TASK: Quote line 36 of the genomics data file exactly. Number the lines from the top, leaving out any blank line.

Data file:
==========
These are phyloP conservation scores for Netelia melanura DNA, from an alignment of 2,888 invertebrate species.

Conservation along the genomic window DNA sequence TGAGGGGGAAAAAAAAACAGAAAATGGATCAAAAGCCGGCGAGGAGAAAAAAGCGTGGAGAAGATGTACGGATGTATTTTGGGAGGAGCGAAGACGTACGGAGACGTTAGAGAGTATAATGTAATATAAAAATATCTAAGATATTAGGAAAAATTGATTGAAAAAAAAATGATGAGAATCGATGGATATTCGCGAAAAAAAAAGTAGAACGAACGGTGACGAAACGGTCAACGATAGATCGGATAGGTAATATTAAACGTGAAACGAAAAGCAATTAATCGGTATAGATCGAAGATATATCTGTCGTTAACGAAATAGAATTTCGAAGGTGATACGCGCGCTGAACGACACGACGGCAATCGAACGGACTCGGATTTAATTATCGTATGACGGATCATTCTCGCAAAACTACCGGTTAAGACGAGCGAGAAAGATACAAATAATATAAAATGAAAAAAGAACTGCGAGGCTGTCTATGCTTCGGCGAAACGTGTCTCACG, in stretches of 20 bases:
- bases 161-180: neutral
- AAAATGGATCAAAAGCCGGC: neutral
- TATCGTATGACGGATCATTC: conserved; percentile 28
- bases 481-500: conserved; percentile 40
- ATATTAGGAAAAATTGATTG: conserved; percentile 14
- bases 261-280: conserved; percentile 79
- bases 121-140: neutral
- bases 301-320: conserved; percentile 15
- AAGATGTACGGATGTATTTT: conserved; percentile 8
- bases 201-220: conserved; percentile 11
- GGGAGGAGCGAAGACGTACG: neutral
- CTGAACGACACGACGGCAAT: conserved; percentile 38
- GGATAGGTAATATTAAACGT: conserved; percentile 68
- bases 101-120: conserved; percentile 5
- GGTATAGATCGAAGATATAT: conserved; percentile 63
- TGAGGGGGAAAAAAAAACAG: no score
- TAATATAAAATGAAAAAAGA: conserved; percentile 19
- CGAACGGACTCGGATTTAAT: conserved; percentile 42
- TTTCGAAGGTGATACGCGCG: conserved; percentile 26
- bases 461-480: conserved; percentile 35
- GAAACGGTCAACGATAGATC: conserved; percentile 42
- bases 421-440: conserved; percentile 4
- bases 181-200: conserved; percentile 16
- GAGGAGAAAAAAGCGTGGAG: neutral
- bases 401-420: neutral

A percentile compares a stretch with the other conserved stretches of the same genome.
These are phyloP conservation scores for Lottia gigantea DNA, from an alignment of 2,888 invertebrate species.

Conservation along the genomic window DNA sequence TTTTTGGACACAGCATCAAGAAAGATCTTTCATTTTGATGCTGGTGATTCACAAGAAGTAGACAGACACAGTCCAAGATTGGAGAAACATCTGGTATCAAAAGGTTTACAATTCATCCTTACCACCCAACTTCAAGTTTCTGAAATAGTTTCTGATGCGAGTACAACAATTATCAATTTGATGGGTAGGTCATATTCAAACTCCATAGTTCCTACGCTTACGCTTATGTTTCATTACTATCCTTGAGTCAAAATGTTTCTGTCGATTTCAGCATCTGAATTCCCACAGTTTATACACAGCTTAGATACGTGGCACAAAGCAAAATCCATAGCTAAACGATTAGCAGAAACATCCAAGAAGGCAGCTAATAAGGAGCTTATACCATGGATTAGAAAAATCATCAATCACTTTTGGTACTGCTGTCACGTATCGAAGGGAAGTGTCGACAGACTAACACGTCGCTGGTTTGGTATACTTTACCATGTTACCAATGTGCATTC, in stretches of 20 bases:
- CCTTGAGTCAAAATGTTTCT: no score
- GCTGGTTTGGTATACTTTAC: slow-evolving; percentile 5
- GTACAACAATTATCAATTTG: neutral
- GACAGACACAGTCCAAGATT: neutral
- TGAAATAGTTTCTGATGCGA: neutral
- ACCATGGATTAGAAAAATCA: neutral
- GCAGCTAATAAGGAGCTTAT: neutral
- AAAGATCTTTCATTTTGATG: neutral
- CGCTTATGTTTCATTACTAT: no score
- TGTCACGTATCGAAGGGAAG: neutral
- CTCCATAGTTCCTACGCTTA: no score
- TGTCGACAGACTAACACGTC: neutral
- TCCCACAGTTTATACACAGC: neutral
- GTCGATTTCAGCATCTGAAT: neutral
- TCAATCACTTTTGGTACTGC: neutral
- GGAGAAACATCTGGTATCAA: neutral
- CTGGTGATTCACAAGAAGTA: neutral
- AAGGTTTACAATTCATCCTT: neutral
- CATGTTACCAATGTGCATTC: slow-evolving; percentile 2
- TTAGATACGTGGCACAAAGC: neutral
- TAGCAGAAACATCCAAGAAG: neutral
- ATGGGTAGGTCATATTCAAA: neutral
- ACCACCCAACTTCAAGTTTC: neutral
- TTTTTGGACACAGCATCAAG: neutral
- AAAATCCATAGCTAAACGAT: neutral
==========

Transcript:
- ACCATGGATTAGAAAAATCA: neutral